- Whether "the average person, applying contemporary community standards", would find that the work, taken as a whole, appeals to the prurient interest,
- Whether the work in question depicts/describes, in a patently offensive way, sexual conduct or excretory functions as specifically defined by applicable state law,
- and whether or not the work as a whole lacks serious literary, artistic, political, or scientific value.
Of course, the Miller Test isn't the only issue complicating matters here. While OBS is indeed a private company located in the United States, the gaming community is not limited to the U.S. What may be declared obscene or otherwise offensive here in a variety of states may not be looked upon the same way in a nation across either ocean. Additionally, Postmortem Studios is located in Great Britain. A lawsuit filed against Mr. Desborough here in the U.S. isn't going to go very far unless you have the money to get you a very good lawyer. Additionally, open flames and pitchforks are are not welcome on aircraft - the TSA says so. Good luck keeping those torches lit as you swim across the pond to serve the papers, folks.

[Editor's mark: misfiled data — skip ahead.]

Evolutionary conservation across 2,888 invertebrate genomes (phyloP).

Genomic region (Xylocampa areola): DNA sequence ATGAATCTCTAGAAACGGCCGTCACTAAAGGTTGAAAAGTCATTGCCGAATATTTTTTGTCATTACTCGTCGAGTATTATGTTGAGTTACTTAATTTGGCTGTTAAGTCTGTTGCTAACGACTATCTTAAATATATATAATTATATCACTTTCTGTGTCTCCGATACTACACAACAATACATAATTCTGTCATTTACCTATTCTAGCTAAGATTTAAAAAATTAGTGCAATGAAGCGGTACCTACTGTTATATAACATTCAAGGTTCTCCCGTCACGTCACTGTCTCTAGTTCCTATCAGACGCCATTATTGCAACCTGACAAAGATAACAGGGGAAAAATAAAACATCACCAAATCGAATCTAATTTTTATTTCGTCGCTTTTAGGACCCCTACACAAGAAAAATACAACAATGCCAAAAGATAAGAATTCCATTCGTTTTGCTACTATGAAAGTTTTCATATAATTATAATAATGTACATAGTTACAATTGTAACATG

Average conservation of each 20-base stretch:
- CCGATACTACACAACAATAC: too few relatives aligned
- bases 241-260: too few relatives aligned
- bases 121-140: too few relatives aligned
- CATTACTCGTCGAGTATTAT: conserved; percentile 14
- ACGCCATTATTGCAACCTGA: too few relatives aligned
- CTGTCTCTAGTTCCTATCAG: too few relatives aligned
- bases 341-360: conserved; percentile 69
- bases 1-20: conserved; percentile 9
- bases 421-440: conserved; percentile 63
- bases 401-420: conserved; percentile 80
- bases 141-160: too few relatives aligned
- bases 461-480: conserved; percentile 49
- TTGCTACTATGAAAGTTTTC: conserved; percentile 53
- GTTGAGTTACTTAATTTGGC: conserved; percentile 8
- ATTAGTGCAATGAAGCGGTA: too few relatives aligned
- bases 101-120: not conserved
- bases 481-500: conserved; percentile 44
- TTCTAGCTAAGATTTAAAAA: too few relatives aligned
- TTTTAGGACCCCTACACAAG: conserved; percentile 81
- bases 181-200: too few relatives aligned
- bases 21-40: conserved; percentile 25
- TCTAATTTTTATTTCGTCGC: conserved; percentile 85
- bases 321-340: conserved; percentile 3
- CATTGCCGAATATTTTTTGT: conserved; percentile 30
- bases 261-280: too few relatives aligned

|Well done, and thanks a lot, OBS. It's been real and it's been fun, but it hasn't been real fun.|
In the past, the Outrage Brigade has managed to ban Postmortem's Gamergate card game, a questionably titled supplement for for Skortched Urf's Black Tokyo line, and temporarily banned Venger Satanis' Alpha Blue RPG (it was later reinstated). All of these are items that I will never buy because of their terrible material and premises, but I support the rights of the designers to produce this material. Why? Because it's only a matter of time before even the most innocent of game designers finds their home or workspace surrounded by Outrage Brigade goons chanting "Think about the children! Think about the children!".
Way to go, OBS! You're batting .05-4 here - and that's me being far from remotely generous.
The takeaway from all the above legal blathering is this: Effective immediately, Silent Sage Publishing's current and future RPG offerings will no longer be found on any commercial site and they will be available free of charge. All announcements of future products will be made here and elsewhere online as deemed necessary by management. Appropriate links to sites where the products are available will be provided with the announcement and the links will be archived on this site in a catalog entry.